The problem of the relationship between the structure of materials and their physical properties is one of the global problems of the present day. For many years, researchers of the Lobachevsky University's Faculty of Physics have been working to solve it. In particular, systematic experimental and theoretical studies of the atomic structures of crystals of various materials are conducted at the UNN Department of Crystallography and Experimental Physics.
The traditional approach to describe the atomic structure of a crystal is to use the polyhedral method based on the description of the model of a crystal by means of coordination polyhedra (polyhedra built on atoms as their vertices). An important contribution to the development of this method was made by Academician N.V. Belov, the originator of the crystallographic research at the UNN Faculty of Physics. The polyhedral method greatly simplifies the crystallochemical analysis of complex atomic structures. Crystal structure as a whole is represented in the form of a spatially ordered system of coordination polyhedra, thus, a transition is performed from an atom to a larger structural unit, the coordination polyhedron. On the other hand, the analysis of individual coordination polyhedra makes it possible to determine the symmetry of a particular atom's environment, its energy and chemical state.
In real crystals, coordination polyhedra often have a distorted shape, that is, they differ from ideal polyhedra. The presence of distortion of the coordination polyhedron and its magnitude are due to a variety of factors, including the energy state of the central atom, the chemical and physical features of the environment of the central atom, the mechanical stresses arising in the atomic structure framework of the crystal, and many more. Some types of coordination polyhedra distortion significantly affect the physical properties of materials. For example, distortion of the coordination polyhedron of an activator ion in a laser crystal can lead to a Stark splitting of electron terms, which often results in emission spectra broadening. Thus, the problem arises of giving a quantitative estimate of the distortion in a real coordination polyhedron.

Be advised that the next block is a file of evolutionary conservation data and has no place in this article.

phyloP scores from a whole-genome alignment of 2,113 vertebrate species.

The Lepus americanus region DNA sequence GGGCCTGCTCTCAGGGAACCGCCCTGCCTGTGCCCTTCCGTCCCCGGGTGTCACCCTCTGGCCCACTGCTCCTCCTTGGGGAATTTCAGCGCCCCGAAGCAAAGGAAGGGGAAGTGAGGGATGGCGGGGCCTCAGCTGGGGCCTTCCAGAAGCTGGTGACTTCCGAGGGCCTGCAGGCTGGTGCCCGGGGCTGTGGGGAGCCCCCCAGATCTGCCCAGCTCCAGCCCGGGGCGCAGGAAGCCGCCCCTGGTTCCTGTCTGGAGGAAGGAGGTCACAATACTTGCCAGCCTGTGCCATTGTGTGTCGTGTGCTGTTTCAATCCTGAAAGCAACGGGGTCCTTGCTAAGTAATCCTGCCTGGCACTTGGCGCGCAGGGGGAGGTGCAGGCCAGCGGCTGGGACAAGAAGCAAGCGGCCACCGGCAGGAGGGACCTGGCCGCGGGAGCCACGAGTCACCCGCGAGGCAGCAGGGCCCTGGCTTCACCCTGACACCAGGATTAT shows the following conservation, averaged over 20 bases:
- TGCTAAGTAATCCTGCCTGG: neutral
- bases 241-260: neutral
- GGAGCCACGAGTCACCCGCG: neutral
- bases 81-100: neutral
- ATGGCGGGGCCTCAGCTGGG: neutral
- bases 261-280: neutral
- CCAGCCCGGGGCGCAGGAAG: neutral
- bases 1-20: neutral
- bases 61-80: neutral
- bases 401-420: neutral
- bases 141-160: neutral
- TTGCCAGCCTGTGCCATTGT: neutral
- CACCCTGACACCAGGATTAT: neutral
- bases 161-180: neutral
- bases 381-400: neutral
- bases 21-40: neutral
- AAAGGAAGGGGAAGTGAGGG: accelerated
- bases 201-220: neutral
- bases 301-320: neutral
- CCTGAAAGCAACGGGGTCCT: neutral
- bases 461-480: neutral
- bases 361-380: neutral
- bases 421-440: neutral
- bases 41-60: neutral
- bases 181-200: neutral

Associate Professor Nikolai Somov and Assistant Professor Pavel Andreev from the Department of Crystallography and Experimental Physics at the Lobachevsky State University of Nizhny Novgorod have proposed a new approach to estimate the degree of similarity of a coordination polyhedron to a certain reference polyhedron. The degree of similarity of a coordination polyhedron is a scalar value strictly equal to unity if the coordination polyhedron is similar to the reference polyhedron; in other cases it takes values from zero to one. The proposed method is implemented in the form of a computer program that is freely available (http://phys.unn.ru/ps/).
The method for quantitative estimation of the degree of similarity of coordination polyhedra was tested on more than 400 crystalline structures of organometallic compounds of pentavalent antimony and bismuth. It was shown that the proposed approach is consistent with one of the main theorems of structural crystal chemistry, and the advantages of the new approach were demonstrated using concrete examples.
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